• Enzyme catalysis is highly specific, with enzymes catalyzing only a single reaction or a limited set of related reactions.
  • Enzyme catalysis can be affected by various factors, including substrate concentration, pH, temperature, and the presence of inhibitors or activators.
3.3 Environmental Impacts on Enzyme Function
  • Enzyme function can be affected by environmental factors, such as temperature, pH, and salinity, which can cause changes in the enzyme’s structure and activity.
  • Enzymes have optimal environmental conditions in which they function most efficiently, with deviations from these conditions resulting in decreased enzyme activity or denaturation.
  • Environmental factors can also affect the expression and regulation of enzymes, with organisms adapting to changes in their environment by altering the types and levels of enzymes produced.
3.4 Cellular Energy
  • Cellular energy refers to the energy stored in chemical bonds within molecules, which can be harnessed by cells to power various biological processes.
  • ATP is the primary energy currency of cells, with energy released during its hydrolysis used to drive cellular processes.
  • Cellular energy is obtained through the breakdown of organic molecules, such as glucose, in a series of biochemical pathways, including glycolysis, the citric acid cycle, and oxidative phosphorylation.
3.5 Photosynthesis
  • Photosynthesis is the process by which autotrophic organisms convert light energy into chemical energy in the form of organic molecules, such as glucose.
  • Photosynthesis occurs in chloroplasts, specialized organelles in plant cells that contain chlorophyll and other pigments involved in light absorption.
  • The two stages of photosynthesis, the light-dependent reactions and the light-independent reactions (Calvin cycle), work together to produce organic molecules and release oxygen as a byproduct.
3.6 Cellular Respiration
  • Cellular respiration is the process by which cells convert organic molecules into ATP, the energy currency of the cell, through a series of biochemical pathways.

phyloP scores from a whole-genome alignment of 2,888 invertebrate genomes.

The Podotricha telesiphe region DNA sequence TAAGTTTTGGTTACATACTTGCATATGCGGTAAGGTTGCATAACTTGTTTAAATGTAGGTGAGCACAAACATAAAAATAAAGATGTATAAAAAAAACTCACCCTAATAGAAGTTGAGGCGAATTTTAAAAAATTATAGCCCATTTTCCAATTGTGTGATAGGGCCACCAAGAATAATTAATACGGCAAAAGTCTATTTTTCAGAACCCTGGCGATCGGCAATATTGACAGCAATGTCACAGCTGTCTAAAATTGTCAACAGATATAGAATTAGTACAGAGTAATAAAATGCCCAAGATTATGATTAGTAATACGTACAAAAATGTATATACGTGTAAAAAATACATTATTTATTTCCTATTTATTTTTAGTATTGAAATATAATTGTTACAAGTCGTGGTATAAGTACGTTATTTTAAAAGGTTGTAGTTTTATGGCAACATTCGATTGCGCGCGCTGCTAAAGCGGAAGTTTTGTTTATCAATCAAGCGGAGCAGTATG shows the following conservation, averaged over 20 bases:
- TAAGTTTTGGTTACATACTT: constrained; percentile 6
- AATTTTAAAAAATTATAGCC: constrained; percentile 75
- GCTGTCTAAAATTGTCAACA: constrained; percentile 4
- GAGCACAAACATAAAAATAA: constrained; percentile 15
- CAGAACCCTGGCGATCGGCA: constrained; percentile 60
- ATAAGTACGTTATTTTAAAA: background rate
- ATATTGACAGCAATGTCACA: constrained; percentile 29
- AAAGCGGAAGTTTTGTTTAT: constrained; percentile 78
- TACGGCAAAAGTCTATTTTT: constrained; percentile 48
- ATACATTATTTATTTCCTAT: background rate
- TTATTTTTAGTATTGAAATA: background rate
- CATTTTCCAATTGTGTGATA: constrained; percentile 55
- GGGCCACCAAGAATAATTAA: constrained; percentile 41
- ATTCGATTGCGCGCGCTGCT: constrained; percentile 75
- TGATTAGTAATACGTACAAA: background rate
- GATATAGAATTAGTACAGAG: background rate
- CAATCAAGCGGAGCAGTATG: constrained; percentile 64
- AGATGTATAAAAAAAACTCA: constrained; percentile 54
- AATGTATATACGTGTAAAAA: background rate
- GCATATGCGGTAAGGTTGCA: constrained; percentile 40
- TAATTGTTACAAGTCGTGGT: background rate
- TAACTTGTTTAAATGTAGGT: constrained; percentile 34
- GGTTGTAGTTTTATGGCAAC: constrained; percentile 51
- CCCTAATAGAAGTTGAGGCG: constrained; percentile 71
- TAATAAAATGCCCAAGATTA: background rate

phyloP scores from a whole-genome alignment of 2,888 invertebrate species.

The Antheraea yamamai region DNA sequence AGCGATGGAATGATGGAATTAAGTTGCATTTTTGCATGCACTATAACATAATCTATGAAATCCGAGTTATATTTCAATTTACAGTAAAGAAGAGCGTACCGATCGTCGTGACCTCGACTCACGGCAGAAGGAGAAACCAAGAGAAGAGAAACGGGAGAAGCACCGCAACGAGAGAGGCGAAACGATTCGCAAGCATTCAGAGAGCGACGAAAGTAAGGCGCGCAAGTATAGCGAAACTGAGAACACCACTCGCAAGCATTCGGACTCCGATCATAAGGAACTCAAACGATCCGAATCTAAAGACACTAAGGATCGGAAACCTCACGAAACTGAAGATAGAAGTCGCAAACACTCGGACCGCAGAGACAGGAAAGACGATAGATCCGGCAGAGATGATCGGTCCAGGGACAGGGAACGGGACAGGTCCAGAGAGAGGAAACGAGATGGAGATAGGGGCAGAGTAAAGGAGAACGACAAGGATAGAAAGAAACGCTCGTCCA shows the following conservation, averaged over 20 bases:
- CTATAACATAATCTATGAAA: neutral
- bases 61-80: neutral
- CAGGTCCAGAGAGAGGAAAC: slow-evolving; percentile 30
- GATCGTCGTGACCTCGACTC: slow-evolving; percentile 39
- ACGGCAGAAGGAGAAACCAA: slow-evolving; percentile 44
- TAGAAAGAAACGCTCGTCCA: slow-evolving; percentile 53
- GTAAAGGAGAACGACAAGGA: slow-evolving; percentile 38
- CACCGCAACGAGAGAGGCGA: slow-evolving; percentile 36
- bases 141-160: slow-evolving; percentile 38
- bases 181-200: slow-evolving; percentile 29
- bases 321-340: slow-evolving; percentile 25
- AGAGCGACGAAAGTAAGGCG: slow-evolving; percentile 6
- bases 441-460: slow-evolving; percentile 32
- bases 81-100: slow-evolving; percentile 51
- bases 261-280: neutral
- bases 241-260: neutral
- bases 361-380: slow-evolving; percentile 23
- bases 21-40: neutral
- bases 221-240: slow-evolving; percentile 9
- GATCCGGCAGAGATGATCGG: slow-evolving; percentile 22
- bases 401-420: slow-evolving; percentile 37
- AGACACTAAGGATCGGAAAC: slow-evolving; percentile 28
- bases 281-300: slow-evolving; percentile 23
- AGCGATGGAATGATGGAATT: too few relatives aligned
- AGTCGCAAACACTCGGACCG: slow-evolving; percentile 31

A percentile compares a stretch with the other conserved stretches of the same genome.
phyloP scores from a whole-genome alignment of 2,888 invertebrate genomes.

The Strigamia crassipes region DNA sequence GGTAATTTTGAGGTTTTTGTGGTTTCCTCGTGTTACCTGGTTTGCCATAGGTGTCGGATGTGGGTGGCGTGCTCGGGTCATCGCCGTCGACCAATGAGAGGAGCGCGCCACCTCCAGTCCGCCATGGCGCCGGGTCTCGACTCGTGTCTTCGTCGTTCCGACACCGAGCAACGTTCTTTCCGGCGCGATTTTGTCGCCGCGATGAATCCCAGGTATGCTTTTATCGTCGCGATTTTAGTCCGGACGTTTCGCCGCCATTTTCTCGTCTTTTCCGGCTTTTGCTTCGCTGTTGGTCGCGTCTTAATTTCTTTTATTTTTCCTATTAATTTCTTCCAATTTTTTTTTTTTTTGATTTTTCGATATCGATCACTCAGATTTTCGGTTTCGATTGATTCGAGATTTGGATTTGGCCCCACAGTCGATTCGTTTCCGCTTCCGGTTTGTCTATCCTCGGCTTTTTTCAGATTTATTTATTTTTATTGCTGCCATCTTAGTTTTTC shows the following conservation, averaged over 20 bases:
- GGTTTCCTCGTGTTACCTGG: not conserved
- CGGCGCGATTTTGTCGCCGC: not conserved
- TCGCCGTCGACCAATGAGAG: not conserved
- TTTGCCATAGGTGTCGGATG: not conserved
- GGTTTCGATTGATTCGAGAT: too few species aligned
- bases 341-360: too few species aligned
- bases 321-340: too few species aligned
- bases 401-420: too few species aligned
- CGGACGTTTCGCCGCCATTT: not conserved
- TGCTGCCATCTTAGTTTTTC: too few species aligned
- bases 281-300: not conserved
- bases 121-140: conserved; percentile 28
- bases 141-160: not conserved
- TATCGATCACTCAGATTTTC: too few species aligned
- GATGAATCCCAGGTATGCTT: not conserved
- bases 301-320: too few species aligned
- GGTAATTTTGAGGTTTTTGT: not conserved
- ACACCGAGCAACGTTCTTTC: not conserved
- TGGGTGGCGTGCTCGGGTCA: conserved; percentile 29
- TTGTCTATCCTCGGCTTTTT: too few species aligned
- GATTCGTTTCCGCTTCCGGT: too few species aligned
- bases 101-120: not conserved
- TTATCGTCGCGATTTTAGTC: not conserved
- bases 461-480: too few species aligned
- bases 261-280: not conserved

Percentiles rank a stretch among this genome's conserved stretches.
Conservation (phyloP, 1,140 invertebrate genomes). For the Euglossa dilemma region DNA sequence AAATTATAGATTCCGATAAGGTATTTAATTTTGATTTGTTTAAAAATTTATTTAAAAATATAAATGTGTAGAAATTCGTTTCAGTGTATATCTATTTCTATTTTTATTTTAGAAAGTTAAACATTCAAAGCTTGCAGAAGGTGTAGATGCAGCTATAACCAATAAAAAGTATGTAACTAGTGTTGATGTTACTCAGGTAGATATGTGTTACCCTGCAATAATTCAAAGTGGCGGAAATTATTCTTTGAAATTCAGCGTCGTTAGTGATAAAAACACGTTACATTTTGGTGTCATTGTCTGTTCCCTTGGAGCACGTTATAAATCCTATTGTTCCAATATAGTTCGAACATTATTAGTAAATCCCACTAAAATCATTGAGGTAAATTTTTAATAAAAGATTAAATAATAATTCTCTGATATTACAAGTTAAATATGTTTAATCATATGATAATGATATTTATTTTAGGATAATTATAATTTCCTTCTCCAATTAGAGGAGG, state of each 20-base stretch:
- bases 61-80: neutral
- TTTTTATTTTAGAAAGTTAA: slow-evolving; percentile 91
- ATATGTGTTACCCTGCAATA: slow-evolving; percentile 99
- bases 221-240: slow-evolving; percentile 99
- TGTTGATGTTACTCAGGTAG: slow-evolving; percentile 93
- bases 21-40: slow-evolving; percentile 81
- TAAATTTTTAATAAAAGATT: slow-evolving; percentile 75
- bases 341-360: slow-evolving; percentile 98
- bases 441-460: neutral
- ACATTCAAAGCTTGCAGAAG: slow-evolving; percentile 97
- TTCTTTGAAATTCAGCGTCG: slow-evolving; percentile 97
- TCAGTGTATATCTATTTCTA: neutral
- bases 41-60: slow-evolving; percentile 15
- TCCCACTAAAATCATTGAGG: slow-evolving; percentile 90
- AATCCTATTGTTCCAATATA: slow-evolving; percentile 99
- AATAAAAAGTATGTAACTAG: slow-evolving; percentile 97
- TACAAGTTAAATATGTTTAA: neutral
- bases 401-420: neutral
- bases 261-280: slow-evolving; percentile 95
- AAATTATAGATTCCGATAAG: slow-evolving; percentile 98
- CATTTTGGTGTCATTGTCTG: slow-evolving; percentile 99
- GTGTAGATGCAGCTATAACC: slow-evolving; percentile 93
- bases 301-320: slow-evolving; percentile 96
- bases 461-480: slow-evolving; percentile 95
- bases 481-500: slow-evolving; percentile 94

• Cellular respiration occurs in the mitochondria of eukaryotic cells and involves three main stages: glycolysis, the citric acid cycle, and oxidative phosphorylation.
  • Cellular respiration can be aerobic, requiring oxygen, or anaerobic, occurring in the absence of oxygen, with different types of organisms and cells utilizing different strategies for energy production.
3.7 Fitness
  • In evolutionary biology, fitness refers to an organism’s ability to survive and reproduce in a given environment.
  • Fitness is determined by a combination of genetic factors and environmental pressures, with organisms possessing advantageous traits being more likely to survive and pass on their genes to the next generation.
  • Fitness can be measured in various ways, including reproductive success, survival rate, and genetic diversity, and is central to understanding the process of natural selection.

Unit 4: Cell Communication and Cell Cycle

Subtopic Number Subtopic Name Key points
4.1 Cell Communication
  • Cell communication refers to the complex processes by which cells interact and exchange information with each other, both within an organism and between different organisms.
  • Cell communication can occur through various mechanisms, including direct cell-to-cell contact, secretion of signaling molecules, and detection of external stimuli.
  • The different types of cell communication, such as autocrine, paracrine, and endocrine signaling, play important roles in numerous biological processes, including development, immune response, and behavior.